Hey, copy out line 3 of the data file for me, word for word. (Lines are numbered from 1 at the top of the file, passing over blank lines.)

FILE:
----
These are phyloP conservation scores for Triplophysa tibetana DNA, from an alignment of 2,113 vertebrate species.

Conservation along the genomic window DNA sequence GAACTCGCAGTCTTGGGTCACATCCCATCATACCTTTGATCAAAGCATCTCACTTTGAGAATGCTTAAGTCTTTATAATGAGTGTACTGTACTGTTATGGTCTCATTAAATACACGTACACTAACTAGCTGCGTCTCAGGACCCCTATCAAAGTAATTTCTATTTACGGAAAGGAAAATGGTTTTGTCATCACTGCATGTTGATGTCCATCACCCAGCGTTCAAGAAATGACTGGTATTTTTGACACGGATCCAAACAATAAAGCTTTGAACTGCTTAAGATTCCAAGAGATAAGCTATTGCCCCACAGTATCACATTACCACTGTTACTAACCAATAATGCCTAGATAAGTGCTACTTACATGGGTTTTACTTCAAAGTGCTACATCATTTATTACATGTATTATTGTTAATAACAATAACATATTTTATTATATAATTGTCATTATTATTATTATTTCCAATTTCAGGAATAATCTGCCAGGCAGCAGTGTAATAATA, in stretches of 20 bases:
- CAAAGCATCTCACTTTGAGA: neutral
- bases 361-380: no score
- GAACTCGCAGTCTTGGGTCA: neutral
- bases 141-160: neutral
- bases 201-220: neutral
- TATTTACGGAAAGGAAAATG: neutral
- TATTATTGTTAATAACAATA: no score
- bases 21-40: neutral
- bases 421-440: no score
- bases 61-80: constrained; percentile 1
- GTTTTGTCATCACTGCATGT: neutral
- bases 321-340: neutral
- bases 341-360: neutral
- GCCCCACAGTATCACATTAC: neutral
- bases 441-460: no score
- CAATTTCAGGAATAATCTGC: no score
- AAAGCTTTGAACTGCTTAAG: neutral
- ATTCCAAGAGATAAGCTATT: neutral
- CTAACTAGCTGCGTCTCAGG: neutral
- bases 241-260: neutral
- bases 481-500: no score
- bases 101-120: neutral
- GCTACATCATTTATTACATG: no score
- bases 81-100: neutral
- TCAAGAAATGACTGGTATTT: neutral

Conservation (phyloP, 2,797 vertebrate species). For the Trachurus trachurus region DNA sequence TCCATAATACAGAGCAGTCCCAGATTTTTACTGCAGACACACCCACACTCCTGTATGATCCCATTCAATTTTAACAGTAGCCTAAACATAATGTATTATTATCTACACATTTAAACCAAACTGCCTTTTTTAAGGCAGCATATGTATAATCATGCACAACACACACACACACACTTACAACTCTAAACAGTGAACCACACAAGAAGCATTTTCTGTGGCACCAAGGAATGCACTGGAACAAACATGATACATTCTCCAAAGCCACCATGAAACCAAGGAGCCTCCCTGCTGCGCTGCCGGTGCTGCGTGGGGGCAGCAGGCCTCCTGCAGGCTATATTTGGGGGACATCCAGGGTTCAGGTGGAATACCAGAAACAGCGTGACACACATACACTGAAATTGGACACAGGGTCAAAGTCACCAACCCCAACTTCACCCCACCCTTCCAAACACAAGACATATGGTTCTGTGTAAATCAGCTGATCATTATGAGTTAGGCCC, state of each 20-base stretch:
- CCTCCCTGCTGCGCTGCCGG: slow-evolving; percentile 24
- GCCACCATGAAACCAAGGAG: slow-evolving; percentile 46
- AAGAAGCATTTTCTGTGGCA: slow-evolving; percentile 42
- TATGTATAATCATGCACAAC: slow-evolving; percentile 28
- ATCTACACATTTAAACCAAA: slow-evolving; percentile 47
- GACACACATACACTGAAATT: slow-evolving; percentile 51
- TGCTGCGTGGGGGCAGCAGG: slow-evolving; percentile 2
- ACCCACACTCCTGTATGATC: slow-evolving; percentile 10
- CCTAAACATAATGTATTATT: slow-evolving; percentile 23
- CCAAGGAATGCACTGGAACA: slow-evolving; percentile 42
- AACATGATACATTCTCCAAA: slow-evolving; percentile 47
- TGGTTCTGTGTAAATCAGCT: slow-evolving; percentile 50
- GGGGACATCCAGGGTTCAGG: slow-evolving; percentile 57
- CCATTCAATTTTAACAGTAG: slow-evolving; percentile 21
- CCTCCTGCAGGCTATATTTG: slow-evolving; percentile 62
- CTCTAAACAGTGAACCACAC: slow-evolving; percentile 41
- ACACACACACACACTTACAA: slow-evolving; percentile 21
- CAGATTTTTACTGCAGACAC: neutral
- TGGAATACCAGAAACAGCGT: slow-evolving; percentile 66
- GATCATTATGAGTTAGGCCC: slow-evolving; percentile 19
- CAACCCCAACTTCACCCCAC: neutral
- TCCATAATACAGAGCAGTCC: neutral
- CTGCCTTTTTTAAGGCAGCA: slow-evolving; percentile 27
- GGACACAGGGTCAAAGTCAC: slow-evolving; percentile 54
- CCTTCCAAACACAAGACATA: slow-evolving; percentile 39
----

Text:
- CAAAGCATCTCACTTTGAGA: neutral